Special session needs to focus on long-term solutions

May 13, 2010

PHIA’s Transportation Conference and Annual Meeting converged with the aftermath of the rejection of the Interstate 80 tolling proposal to create a lively event that was fitting for the organization’s 50th anniversary.

The event featured a discussion of funding options among three of the four chairs of the House and Senate transportation committees, and the event’s keynote speaker was Congressman Tim Holden, the ranking Pennsylvania member of the House Transportation and Infrastructure Committee.

It also included a sneak peek at a nearly completed, Pennsylvania-specific economic study by Alison Premo Black, vice president for policy and managing director of the Research & Education Division of the American Road & Transportation Builders Association.  Associated Pennsylvania Constructors commissioned ARTBA to quantify the economic impact of doubling Pennsylvania’s highway construction budget. 

Ms. Black said this 21st Century highway program would create more than 50,000 jobs in Pennsylvania, 58 percent of which would be in industries other than highway construction.  APC’s Bob Latham noted that the additional jobs would reduce Pennsylvania’s unemployment rate by 10 percent.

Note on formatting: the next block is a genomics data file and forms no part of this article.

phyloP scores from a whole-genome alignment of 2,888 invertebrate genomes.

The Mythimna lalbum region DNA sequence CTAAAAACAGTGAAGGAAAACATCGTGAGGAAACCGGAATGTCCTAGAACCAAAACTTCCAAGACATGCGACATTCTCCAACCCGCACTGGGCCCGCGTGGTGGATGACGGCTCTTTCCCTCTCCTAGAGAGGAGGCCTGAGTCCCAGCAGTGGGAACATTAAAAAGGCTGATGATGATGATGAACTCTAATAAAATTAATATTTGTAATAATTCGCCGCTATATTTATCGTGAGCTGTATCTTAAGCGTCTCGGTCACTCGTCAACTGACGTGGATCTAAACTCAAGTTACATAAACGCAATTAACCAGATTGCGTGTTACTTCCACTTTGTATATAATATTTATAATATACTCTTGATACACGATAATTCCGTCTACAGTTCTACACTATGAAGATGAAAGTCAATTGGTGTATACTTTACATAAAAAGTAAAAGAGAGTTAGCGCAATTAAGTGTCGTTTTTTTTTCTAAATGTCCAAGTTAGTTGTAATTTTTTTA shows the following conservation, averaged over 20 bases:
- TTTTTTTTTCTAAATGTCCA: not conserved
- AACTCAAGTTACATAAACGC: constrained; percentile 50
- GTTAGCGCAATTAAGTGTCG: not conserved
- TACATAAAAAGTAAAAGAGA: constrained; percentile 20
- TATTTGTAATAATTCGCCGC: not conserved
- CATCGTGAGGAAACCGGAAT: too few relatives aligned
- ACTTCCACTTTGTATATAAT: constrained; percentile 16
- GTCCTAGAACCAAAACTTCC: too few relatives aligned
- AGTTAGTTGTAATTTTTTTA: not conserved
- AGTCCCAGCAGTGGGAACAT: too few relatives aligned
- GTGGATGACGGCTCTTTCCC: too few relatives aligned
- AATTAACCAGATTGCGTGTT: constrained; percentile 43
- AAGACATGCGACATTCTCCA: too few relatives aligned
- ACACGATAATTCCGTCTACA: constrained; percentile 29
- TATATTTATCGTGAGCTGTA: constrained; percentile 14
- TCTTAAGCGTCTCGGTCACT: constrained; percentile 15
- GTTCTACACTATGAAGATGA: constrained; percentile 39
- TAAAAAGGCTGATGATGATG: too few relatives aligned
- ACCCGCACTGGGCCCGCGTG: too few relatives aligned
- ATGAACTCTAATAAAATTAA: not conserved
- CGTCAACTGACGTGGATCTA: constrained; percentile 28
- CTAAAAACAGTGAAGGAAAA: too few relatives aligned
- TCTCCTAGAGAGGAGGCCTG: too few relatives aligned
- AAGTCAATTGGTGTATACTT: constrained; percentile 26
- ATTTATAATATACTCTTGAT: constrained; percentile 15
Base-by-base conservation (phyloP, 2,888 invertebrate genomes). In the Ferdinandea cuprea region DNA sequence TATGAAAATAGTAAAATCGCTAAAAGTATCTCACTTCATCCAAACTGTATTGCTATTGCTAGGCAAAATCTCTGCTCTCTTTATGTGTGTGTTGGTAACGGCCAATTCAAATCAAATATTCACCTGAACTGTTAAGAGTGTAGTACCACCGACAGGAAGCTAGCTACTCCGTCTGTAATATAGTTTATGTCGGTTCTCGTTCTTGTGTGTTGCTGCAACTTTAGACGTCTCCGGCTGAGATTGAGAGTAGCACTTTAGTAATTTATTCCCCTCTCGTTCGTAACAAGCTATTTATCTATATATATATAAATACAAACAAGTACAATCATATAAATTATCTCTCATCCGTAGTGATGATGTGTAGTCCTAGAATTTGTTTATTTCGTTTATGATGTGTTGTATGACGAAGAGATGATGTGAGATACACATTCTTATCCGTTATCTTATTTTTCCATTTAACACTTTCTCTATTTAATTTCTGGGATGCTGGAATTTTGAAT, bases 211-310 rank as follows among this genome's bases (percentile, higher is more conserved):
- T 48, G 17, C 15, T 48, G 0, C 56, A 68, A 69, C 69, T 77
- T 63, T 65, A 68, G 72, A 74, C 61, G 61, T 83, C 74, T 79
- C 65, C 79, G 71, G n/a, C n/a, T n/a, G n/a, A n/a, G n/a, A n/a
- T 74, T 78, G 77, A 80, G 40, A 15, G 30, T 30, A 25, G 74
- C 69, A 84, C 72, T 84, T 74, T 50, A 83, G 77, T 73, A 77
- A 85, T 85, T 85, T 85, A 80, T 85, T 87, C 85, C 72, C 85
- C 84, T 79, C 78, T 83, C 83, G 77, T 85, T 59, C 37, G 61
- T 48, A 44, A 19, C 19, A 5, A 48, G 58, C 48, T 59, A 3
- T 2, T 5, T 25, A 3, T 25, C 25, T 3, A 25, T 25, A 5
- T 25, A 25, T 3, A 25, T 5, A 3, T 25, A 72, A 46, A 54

By the end of the week, there were signals that Governor Rendell may give wide latitude to the General Assembly as he kicks off a special legislative session on May 4 to address transportation funding needs.  There were reports that the governor could encourage lawmakers to explore a comprehensive solution rather than simply replace the revenue lost as a result of the rejection of the I-80 tolling proposal.

“The industry has made it clear that it’s not interested in another temporary solution,” said Managing Director Jason Wagner.  “It’s also clear that many other PHIA members and others with a vested interested in all modes of transportation will get behind a push for a long-term solution.

“The governor has been a national advocate for infrastructure funding, and we have an opportunity to achieve a lasting solution that could serve as a national model.  We need to start by discarding the stifling “conventional wisdom” about what is achievable and focus on Pennsylvania’s needs and the benefits of meeting those needs.”

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